Having picked up a guitar for the first time aged 12, from then on music remained a staple of Gideon’s Army front-man Rob Bray’s life. Creating and releasing songs inspired by Bruce Springsteen, Pearl Jam and Kings of Leon among others, the band have spent the last few years touring around New York and New Jersey, taking in shows in San Diego, LA and Boston along the way. Now, with the release of their new album King Of The League, the band are busier than ever and Rob kindly agreed to this interview to chat tour plans, dream shows and ultimate ambitions.
PW: Please introduce yourself.
Rob Bray: I'm Rob Bray, front-man for rock band Gideon's Army.
PW: How would you sum up the band and your music in a couple of sentences?
RB: We are a southern infused rock 'n' roll band from New York City. We bring a lot of musical variety to the table too. We have a bunch of fans who say "I hate rock 'n' roll but I love you guys." We're music makers.
PW: When did you first realize you wanted to be part of the music industry?
RB: In my early 20’s I realized that nothing brought joy to my spirit or meaning to my life than playing an instrument, singing, and composing music.
PW: Which bands and artists did you grow up listening to and how did they influence you? Have such influences changed over the years?
RB: Elvis, Chuck Berry, Johnny Cash, Ray Charles, the Rolling Stones, Elton John, the Black Crowes, Tom Petty, Bruce Springsteen, Pearl Jam, STP, Kings of Leon, were my favorite artists growing up and huge influences on my music and desire to make music
a huge part of my life. My listening has gotten way more expansive since my youth but I still consider those artists my biggest influences.
PW: Is there a band or artist out there you might say you're similar to?
RB: The Black Crowes or Tom Petty and the Heartbreakers.
PW: Tell me about "Roll On." Is there a story behind it?
RB: “Roll On” is about knowing you're different and owning your weirdness and rolling with it.
PW: The track is taken from your latest release King Of The League. How would you sum it up in a few sentences?
RB: King Of The League is an explosion of vital energy. It's a snapshot of the last few years of my life. There's a ton of great sounds on there and disparate song-writing themes as well. It's an album I listen to all the time.
PW: How easy/hard do you find the song-writing process and who/what most inspires you?
RB: It takes years and years of diligent practice and attention to reach the point where the songs that live inside of you are able to find their expression. It's simultaneously extremely difficult and otherworldly easy.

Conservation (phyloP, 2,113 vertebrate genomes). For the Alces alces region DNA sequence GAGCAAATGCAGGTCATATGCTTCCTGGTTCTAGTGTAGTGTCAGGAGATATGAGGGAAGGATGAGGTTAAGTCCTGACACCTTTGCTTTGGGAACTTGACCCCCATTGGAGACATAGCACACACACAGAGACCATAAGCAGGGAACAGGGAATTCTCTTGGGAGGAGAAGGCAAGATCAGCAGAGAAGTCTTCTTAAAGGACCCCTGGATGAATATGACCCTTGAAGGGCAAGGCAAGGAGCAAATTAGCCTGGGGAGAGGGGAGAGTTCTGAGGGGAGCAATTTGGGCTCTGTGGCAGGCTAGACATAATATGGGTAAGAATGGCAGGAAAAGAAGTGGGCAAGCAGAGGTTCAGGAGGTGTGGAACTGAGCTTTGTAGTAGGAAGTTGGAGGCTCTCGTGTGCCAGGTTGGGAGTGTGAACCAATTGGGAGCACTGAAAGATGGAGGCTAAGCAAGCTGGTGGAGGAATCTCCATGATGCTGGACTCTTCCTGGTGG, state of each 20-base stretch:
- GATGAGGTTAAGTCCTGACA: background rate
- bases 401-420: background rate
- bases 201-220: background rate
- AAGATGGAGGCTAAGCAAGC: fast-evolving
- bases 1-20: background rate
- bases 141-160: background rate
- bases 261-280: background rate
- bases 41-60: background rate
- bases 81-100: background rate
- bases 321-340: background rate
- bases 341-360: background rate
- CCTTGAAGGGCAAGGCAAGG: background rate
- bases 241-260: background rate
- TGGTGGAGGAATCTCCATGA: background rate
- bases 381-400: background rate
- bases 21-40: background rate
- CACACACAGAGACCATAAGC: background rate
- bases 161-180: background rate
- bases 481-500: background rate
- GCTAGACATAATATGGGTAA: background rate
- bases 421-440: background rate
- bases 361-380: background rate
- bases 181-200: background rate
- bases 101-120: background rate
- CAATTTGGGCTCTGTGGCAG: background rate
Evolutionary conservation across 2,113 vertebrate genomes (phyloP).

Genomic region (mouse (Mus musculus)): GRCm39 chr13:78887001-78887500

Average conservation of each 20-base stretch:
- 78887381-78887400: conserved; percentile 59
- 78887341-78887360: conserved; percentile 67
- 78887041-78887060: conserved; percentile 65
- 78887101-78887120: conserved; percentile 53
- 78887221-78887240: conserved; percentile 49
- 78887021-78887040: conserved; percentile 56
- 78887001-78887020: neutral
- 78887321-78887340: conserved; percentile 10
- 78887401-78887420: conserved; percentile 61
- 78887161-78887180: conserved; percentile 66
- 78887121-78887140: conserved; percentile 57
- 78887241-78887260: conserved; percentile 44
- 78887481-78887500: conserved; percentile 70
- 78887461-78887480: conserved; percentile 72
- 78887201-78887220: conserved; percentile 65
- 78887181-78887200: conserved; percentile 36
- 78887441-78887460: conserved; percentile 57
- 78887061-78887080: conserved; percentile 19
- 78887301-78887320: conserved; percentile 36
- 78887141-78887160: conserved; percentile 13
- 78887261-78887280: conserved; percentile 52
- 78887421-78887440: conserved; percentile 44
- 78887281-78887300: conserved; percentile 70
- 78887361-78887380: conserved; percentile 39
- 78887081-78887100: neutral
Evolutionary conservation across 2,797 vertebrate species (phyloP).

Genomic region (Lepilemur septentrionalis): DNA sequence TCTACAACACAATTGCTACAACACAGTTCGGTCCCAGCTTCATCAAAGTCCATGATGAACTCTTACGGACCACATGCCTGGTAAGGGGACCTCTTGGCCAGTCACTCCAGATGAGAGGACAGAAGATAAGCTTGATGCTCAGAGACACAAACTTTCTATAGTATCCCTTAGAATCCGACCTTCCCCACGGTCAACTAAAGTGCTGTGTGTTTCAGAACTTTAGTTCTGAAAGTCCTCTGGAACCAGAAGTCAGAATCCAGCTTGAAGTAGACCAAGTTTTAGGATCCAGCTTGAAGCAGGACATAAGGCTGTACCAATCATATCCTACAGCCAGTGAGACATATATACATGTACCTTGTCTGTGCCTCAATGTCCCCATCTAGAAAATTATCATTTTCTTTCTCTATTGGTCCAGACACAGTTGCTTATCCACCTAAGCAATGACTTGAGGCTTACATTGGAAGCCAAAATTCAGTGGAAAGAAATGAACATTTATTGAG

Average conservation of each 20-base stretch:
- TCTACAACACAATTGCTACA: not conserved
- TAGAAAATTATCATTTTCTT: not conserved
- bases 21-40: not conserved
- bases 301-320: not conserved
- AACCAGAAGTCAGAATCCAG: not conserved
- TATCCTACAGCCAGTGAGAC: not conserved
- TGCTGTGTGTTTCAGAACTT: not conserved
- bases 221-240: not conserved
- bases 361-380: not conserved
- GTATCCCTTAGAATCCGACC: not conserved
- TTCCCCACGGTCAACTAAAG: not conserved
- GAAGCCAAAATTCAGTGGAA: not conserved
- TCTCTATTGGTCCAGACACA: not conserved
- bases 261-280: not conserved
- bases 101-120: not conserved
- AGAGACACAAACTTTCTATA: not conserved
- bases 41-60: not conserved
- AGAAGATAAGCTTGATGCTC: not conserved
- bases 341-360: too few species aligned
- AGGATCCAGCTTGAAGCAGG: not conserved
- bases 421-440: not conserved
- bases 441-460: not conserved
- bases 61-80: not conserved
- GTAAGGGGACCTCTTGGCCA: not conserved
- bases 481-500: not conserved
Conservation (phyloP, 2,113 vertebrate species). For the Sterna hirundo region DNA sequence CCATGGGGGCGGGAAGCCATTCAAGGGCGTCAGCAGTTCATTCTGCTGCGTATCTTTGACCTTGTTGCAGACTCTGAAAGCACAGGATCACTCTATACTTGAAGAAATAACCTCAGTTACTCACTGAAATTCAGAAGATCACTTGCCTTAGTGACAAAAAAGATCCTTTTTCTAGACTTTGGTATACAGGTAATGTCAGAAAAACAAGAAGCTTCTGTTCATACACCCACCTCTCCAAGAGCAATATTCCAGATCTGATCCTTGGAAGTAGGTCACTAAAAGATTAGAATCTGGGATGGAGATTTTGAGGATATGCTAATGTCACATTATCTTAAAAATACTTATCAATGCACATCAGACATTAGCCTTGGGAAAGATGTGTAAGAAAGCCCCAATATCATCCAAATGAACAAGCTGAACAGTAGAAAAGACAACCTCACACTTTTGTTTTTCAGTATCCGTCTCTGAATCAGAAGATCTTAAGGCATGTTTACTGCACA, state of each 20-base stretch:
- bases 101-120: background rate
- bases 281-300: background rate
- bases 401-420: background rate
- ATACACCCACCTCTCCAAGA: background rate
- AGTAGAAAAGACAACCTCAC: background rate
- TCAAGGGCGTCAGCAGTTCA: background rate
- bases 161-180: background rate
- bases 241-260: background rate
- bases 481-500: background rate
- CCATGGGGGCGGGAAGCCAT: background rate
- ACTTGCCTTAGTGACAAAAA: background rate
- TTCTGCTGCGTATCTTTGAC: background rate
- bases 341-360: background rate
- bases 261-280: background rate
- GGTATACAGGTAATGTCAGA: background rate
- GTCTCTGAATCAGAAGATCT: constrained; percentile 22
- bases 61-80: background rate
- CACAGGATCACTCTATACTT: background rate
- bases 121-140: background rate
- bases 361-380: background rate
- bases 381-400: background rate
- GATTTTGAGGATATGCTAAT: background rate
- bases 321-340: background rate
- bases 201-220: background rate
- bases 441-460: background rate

PW: Which song, in your opinion, is the greatest ever written and why?
RB: Wow, there are a few that I would mention but Elton John's “I Guess Why They Call It the Blues” jumped into my head so I'll go with that.
PW: If you could play one venue anywhere in the world, which would it be and why?
RB: Madison Square Garden in New York City. I grew up in New Jersey and New York and that's the most historic and exciting venue in my home area. I'd flip if we got that call.
PW: If you could share a stage with three other bands or artists, who can be living or dead, who would they be and why?
RB: Pearl Jam, Kings of Leon, and Bruce Springsteen. Their music is almost religious in its ability to stir your soul.
PW: What are your touring/performance plans for the rest of the year?
RB: We're definitely planning a national tour and hopefully a few international stops as well.
PW: What are your thoughts on social media and do you agree that it's necessary for bands and artists today? How has it helped you establish yourselves?
RB: It's helped us tremendously. Many of our most devoted followers discovered us on social media. And I've bonded with many of them over similar tastes in music and other interests.
PW: What does the rest of the year have in store for you?
RB: Well next up we're playing an end of summer festival at Revolution Bar and Music Hall in Amityville, New York on September 25th. Then some more regional dates on the east coast. We'll then head out across the country and beyond and then get back into the studio to record the follow up.
PW: Finally then, what's your ultimate ambition as a band and whose career would you most like to emulate and why?
RB: I'd like to have longevity, a substantial catalogue of awesome music, and the ability to play shows as often as I want. I'd love to still be rocking out arenas at 70 like The Rolling Stones.
Check out the video for "Roll On" below and for more information on Gideon's Army, visit their website, give their page a like on Facebook or follow them on Twitter and Instagram. The album King Of The League is available now on itunes.